How is Ahmed Shaikh the expert in this?
Ahmed Shaikh is a Certified Specialist in Estate Planning, Trust and Probate Law by the State Bar of California Board of Legal Specialization.
He is the former chair of the Orange County Bar Association Trusts and Estates Section. Ahmed is also the co-author of “Estate Planning for the Muslim Client,” published by the American Bar Association. He has also spoken and written extensively on Islamic Estate Planning throughout the United States while helping hundreds of Muslim families plan their estates, in both sophisticated and straightforward tax and asset protection matters, since 2006.
How much does it cost?
Fees in estate planning vary widely. However, estate planning with Ahmed Shaikh costs a minimum of $3,000 for single individuals and $3,500 for married couples (planning individually or together). The actual cost depends on the design of the plan, which the client decides at the meeting.
Why does this cost more than (name of something less expensive)?
Documents are papers with things written on them. By themselves, they have no intrinsic value to you or anyone else. What makes it valuable (or not) is the process used to develop them. That comes from counseling, design of the plan, and providing beneficial solutions. Islamic Estate Planning is fard for Muslims. However, it does no good to plan unless you have the peace of mind in knowing you are doing the right thing for your loved ones. If you find any other solution that gives you peace of mind and costs less, you are free to go there.
What is the process for creating an estate plan (living trust, etc.)?
We set an appointment, which you can do by clicking here. We send some preliminary information, and you will fill out a worksheet before you come in. You can fill out the organizer here. Budget about 90 minutes for the meeting, which may be in person or remote, using a webcam. If you are married, your spouse will need to be present (unless there is a reason you may be planning seperately).
After the meeting, we will send a confirmation letter describing your plan in summary form. You will confirm or make corrections. Once you have approval, we will be ready to sign. We will go over the documents together (in person or over zoom). After signature, which includes witnessing and notary, we will create a digital copy of all documents, record any deeds and take other agreed-upon actions.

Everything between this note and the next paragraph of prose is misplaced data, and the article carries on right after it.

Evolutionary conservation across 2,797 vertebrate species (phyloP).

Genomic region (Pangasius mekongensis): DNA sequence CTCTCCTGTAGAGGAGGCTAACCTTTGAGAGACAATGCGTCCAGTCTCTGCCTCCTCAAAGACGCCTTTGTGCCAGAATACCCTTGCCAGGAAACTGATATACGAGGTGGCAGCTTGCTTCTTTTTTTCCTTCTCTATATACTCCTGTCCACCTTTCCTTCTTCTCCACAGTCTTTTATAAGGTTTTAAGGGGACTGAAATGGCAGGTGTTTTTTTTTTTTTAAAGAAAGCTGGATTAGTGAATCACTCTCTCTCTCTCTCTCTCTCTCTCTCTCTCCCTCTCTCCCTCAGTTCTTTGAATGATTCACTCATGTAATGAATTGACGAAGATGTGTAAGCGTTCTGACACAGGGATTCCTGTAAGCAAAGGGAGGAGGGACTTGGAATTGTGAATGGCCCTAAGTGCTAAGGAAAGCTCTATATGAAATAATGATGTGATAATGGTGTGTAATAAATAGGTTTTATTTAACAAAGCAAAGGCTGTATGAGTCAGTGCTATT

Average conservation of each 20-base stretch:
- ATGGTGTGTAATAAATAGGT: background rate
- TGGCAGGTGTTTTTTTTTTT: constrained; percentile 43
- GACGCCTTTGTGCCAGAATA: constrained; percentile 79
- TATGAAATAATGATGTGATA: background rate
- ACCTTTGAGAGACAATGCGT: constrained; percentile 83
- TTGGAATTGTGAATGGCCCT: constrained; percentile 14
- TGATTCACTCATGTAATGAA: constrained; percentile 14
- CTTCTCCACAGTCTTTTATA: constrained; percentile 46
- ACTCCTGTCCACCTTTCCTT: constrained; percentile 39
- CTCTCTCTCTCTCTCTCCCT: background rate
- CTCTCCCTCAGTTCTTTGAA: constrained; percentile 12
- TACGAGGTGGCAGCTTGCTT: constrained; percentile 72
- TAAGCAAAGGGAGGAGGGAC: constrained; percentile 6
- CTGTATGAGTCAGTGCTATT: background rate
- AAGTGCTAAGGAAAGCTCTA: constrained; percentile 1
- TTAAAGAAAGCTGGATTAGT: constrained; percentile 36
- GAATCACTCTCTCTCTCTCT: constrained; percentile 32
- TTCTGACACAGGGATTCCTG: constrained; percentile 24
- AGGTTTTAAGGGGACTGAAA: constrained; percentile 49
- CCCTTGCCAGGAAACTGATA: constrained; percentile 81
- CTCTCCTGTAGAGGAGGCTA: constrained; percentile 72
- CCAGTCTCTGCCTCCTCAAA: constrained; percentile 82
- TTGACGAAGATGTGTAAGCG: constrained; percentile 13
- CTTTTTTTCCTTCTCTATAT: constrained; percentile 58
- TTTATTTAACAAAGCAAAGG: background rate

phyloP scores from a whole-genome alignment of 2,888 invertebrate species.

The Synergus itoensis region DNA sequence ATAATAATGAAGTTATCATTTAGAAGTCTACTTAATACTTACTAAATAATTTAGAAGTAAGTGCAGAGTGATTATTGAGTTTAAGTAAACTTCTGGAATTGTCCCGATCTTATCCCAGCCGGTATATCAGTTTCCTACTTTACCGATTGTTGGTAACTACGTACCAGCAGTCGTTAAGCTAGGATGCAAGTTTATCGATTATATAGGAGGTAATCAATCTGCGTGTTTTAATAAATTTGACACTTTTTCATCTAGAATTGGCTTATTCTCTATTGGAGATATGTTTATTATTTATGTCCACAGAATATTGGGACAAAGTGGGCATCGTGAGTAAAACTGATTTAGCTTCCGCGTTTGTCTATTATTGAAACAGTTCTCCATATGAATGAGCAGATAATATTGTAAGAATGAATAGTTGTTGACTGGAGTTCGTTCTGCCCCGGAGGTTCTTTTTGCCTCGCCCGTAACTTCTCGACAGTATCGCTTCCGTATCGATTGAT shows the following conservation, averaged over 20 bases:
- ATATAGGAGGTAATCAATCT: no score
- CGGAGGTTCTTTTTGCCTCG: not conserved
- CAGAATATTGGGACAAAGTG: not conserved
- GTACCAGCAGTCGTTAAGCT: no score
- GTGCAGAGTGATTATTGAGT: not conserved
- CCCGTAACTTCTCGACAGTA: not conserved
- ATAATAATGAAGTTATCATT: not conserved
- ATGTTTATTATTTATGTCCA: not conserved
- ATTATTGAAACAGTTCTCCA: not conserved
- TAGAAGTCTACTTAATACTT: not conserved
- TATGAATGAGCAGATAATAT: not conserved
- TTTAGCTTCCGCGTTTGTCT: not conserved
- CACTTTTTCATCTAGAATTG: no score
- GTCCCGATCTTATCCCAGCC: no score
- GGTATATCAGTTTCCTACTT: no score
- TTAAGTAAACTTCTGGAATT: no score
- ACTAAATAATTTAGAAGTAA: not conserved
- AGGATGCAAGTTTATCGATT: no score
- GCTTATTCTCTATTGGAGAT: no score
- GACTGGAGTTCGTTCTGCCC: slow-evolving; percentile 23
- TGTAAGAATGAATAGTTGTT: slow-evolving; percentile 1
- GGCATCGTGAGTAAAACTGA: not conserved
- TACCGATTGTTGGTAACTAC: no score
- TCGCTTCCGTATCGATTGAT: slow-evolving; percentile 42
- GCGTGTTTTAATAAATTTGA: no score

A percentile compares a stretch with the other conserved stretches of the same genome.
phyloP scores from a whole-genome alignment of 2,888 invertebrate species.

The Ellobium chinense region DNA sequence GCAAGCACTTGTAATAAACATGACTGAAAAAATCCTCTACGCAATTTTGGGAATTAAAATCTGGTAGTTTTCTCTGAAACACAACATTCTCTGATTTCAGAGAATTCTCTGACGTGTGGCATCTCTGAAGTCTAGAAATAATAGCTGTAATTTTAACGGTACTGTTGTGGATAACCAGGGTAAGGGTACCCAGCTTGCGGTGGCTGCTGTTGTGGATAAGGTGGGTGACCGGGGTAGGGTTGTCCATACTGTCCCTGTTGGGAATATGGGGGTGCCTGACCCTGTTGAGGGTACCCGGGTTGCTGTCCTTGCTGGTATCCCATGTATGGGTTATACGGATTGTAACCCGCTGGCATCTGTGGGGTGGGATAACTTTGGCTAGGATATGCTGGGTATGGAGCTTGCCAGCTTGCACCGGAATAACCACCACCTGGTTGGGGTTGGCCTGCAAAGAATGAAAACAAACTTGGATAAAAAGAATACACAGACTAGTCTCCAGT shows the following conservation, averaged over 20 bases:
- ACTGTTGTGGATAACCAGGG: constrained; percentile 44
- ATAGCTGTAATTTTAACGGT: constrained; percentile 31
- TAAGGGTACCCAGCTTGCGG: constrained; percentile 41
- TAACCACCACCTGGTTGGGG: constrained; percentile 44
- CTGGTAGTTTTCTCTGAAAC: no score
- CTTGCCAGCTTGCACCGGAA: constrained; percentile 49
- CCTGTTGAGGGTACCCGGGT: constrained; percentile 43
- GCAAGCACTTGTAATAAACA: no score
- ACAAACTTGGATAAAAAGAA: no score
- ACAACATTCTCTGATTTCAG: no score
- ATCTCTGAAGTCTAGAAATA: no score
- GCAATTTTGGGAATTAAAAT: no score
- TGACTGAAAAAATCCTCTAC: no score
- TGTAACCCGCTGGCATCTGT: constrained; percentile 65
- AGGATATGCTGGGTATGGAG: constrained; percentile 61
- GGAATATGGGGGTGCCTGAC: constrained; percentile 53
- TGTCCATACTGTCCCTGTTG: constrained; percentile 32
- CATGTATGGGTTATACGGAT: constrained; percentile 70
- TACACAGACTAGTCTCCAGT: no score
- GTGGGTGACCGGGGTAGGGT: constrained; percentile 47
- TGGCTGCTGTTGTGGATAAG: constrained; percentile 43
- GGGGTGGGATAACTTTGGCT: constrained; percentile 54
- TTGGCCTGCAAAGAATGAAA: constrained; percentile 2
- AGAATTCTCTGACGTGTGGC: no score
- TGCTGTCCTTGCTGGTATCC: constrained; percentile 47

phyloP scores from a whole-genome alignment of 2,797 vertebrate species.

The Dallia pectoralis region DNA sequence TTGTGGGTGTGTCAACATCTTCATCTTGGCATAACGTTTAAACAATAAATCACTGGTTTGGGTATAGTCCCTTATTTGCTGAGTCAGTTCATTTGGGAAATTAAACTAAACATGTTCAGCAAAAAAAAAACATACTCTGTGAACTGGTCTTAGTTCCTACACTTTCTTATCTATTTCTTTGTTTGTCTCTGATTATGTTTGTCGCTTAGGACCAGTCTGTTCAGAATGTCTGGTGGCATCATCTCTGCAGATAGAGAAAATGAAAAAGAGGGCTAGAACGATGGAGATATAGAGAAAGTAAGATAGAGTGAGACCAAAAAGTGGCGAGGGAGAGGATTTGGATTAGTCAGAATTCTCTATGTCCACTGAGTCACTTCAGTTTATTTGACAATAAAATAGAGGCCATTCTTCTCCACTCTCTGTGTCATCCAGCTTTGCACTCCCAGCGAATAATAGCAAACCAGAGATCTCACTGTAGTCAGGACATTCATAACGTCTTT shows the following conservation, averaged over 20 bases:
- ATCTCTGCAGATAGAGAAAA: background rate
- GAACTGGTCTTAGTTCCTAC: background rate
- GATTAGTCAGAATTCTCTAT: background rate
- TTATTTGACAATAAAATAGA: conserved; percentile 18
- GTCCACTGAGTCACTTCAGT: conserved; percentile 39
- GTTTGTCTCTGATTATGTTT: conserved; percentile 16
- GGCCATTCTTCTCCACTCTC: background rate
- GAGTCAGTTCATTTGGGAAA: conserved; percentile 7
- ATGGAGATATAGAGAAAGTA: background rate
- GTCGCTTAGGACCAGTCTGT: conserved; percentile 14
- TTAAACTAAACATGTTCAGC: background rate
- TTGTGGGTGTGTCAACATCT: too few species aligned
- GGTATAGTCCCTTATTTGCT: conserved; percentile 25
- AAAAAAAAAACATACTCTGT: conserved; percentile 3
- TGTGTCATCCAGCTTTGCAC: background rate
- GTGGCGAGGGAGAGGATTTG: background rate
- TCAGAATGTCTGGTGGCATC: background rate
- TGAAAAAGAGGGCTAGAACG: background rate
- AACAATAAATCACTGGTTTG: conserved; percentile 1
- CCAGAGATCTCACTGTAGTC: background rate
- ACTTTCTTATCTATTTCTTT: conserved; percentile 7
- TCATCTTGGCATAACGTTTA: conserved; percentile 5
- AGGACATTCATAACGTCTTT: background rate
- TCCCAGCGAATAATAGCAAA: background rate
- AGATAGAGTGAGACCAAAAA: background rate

Do you do a living trust or a will?
An Estate Plan involves many different documents and is not just limited to a living trust or will. We draft both wills, trusts, and other agreements.
How do I prepare for the appointment?
You should fill out the worksheet to that we can adequately prepare for the appointment. In some cases, we may ask for additional information. However, most of the time, the information we need is right there on the worksheet. If you own real property, we would like a copy of either the “grant deed” or “quitclaim deed.” If you do not have it, we can likely obtain it as those are public records.
What happens if I want to do something that goes against Islam?
It is relatively common when someone wants to do an Islamic Estate Plan but will want to incorporate an element that goes against the Islamic Rules of Inheritance: for example, disinherit a Muslim child. We work from the premise that it is prohibited to help someone do something prohibited (like helping someone steal). So if someone asks us to help them do something that goes against the personal beliefs of the Attorney, the Attorney has the right to pass on the matter.
Does your practice only take Muslim clients?
Not at all. We have non-Muslim clients and don’t plan for them based on Islamic Rules at all. These rules do not bind them. That is more like a traditional estate planning practice that does not incorporate Islamic Rules.
Do I need to bring my spouse (or include him/her in the discussion)?
Every person is an individual economic unit. If you are married, you and your spouse both have their own “stuff” and often a somewhat separate set of heirs. However, spouses usually plan as a unit and own property together. We generally require that spouses be in appointments together unless you communicate the reason for not doing so in advance and Ahmed Shaikh has approved this reason. The reason may be that there is a difference in interests between the two parties, or there is a need to maintain confidentiality. We reserve the right to cancel appointments where only one spouse plans without the other unless there is an acceptable reason.
Can I bring my children with me?
There are two answers to this question. For minor children, please arrange for childcare, even if you are calling in or doing a video call. Otherwise, you will be distracted and won’t benefit from the meeting.
For adult children, there is no rule prohibiting them from joining the meeting. Keep in mind though that there may be things you don’t want them to know. The presence of non-clients will also matter to establish Attorney-Client privilege. However, many parents still want their adult children to participate, and that is generally a good thing.
Once we complete the plan, is it good forever?
Life is constantly changing. The law also changes, as well as best practices that we develop over time (just like we expect to have new additions to our book). We recommend coming back for a review every three years. Of course, changes can happen more slowly for some people, and more quickly for others. Estate Planning, like life, is an ongoing concern.
Where can I get more information?
We have a wealth of information about Islamic Inheritance and the Estate Planning process on this website. You can also schedule an appointment and get all of your questions answered during the planning process. You can schedule an appointment online using our online calendar.